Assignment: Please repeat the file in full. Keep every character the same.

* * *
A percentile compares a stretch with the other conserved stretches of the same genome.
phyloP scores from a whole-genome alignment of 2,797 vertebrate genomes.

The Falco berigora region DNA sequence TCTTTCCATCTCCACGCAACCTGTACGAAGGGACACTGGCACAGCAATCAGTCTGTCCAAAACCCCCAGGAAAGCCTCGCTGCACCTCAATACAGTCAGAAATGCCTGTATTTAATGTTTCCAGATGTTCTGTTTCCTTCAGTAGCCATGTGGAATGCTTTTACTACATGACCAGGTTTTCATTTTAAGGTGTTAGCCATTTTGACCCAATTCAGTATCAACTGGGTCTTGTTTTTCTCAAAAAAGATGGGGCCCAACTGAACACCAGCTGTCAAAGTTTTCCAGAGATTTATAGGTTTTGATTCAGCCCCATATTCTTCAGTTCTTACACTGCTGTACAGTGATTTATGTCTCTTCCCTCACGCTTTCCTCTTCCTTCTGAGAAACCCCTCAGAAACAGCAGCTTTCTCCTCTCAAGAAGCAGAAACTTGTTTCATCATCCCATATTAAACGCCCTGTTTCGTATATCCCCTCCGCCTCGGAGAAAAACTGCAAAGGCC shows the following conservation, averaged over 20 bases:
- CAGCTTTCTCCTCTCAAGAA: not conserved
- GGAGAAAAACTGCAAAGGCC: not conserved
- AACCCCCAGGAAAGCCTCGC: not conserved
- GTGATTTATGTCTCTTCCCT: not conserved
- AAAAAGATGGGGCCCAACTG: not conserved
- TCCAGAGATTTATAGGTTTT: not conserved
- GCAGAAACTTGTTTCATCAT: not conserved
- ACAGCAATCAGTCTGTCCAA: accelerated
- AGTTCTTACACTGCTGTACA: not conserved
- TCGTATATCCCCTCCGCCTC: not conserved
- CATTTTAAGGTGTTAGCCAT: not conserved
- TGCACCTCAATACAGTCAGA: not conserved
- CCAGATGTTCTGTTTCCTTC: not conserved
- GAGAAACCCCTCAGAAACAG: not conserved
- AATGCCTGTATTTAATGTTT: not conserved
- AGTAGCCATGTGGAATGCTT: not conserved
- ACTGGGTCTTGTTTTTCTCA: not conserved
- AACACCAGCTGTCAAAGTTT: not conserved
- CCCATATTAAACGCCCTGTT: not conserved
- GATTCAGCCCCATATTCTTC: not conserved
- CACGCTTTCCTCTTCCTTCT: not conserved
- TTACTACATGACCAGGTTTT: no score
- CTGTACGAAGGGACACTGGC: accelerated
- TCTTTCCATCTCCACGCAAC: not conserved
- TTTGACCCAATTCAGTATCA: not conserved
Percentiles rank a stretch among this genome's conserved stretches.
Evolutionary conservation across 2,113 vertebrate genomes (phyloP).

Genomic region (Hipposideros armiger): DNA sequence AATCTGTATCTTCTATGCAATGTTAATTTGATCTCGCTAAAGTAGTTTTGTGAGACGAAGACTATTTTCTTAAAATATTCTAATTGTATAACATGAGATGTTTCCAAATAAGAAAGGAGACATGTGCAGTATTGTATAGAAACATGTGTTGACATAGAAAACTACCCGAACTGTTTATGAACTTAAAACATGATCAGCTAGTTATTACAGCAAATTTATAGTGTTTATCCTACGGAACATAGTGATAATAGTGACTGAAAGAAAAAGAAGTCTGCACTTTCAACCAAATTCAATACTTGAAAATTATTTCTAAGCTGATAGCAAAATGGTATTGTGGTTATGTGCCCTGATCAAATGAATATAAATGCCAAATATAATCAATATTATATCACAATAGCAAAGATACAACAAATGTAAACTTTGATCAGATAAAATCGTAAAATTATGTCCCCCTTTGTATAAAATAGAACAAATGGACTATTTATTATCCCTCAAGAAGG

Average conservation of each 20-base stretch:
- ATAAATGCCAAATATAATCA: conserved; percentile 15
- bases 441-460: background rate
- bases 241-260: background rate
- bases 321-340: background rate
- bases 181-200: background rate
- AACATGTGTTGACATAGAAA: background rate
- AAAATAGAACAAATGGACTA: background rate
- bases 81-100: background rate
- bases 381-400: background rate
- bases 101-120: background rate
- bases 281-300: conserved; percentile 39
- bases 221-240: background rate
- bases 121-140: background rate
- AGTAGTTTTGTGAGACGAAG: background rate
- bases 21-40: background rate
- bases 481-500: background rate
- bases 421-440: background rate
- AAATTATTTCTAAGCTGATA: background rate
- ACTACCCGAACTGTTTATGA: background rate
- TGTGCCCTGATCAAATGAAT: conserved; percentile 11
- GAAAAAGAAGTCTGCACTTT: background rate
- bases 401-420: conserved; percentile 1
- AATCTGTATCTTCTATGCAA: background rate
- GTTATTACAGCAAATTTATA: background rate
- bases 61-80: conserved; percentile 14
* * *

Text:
A percentile compares a stretch with the other conserved stretches of the same genome.
phyloP scores from a whole-genome alignment of 2,797 vertebrate genomes.

The Falco berigora region DNA sequence TCTTTCCATCTCCACGCAACCTGTACGAAGGGACACTGGCACAGCAATCAGTCTGTCCAAAACCCCCAGGAAAGCCTCGCTGCACCTCAATACAGTCAGAAATGCCTGTATTTAATGTTTCCAGATGTTCTGTTTCCTTCAGTAGCCATGTGGAATGCTTTTACTACATGACCAGGTTTTCATTTTAAGGTGTTAGCCATTTTGACCCAATTCAGTATCAACTGGGTCTTGTTTTTCTCAAAAAAGATGGGGCCCAACTGAACACCAGCTGTCAAAGTTTTCCAGAGATTTATAGGTTTTGATTCAGCCCCATATTCTTCAGTTCTTACACTGCTGTACAGTGATTTATGTCTCTTCCCTCACGCTTTCCTCTTCCTTCTGAGAAACCCCTCAGAAACAGCAGCTTTCTCCTCTCAAGAAGCAGAAACTTGTTTCATCATCCCATATTAAACGCCCTGTTTCGTATATCCCCTCCGCCTCGGAGAAAAACTGCAAAGGCC shows the following conservation, averaged over 20 bases:
- CAGCTTTCTCCTCTCAAGAA: not conserved
- GGAGAAAAACTGCAAAGGCC: not conserved
- AACCCCCAGGAAAGCCTCGC: not conserved
- GTGATTTATGTCTCTTCCCT: not conserved
- AAAAAGATGGGGCCCAACTG: not conserved
- TCCAGAGATTTATAGGTTTT: not conserved
- GCAGAAACTTGTTTCATCAT: not conserved
- ACAGCAATCAGTCTGTCCAA: accelerated
- AGTTCTTACACTGCTGTACA: not conserved
- TCGTATATCCCCTCCGCCTC: not conserved
- CATTTTAAGGTGTTAGCCAT: not conserved
- TGCACCTCAATACAGTCAGA: not conserved
- CCAGATGTTCTGTTTCCTTC: not conserved
- GAGAAACCCCTCAGAAACAG: not conserved
- AATGCCTGTATTTAATGTTT: not conserved
- AGTAGCCATGTGGAATGCTT: not conserved
- ACTGGGTCTTGTTTTTCTCA: not conserved
- AACACCAGCTGTCAAAGTTT: not conserved
- CCCATATTAAACGCCCTGTT: not conserved
- GATTCAGCCCCATATTCTTC: not conserved
- CACGCTTTCCTCTTCCTTCT: not conserved
- TTACTACATGACCAGGTTTT: no score
- CTGTACGAAGGGACACTGGC: accelerated
- TCTTTCCATCTCCACGCAAC: not conserved
- TTTGACCCAATTCAGTATCA: not conserved
Percentiles rank a stretch among this genome's conserved stretches.
Evolutionary conservation across 2,113 vertebrate genomes (phyloP).

Genomic region (Hipposideros armiger): DNA sequence AATCTGTATCTTCTATGCAATGTTAATTTGATCTCGCTAAAGTAGTTTTGTGAGACGAAGACTATTTTCTTAAAATATTCTAATTGTATAACATGAGATGTTTCCAAATAAGAAAGGAGACATGTGCAGTATTGTATAGAAACATGTGTTGACATAGAAAACTACCCGAACTGTTTATGAACTTAAAACATGATCAGCTAGTTATTACAGCAAATTTATAGTGTTTATCCTACGGAACATAGTGATAATAGTGACTGAAAGAAAAAGAAGTCTGCACTTTCAACCAAATTCAATACTTGAAAATTATTTCTAAGCTGATAGCAAAATGGTATTGTGGTTATGTGCCCTGATCAAATGAATATAAATGCCAAATATAATCAATATTATATCACAATAGCAAAGATACAACAAATGTAAACTTTGATCAGATAAAATCGTAAAATTATGTCCCCCTTTGTATAAAATAGAACAAATGGACTATTTATTATCCCTCAAGAAGG

Average conservation of each 20-base stretch:
- ATAAATGCCAAATATAATCA: conserved; percentile 15
- bases 441-460: background rate
- bases 241-260: background rate
- bases 321-340: background rate
- bases 181-200: background rate
- AACATGTGTTGACATAGAAA: background rate
- AAAATAGAACAAATGGACTA: background rate
- bases 81-100: background rate
- bases 381-400: background rate
- bases 101-120: background rate
- bases 281-300: conserved; percentile 39
- bases 221-240: background rate
- bases 121-140: background rate
- AGTAGTTTTGTGAGACGAAG: background rate
- bases 21-40: background rate
- bases 481-500: background rate
- bases 421-440: background rate
- AAATTATTTCTAAGCTGATA: background rate
- ACTACCCGAACTGTTTATGA: background rate
- TGTGCCCTGATCAAATGAAT: conserved; percentile 11
- GAAAAAGAAGTCTGCACTTT: background rate
- bases 401-420: conserved; percentile 1
- AATCTGTATCTTCTATGCAA: background rate
- GTTATTACAGCAAATTTATA: background rate
- bases 61-80: conserved; percentile 14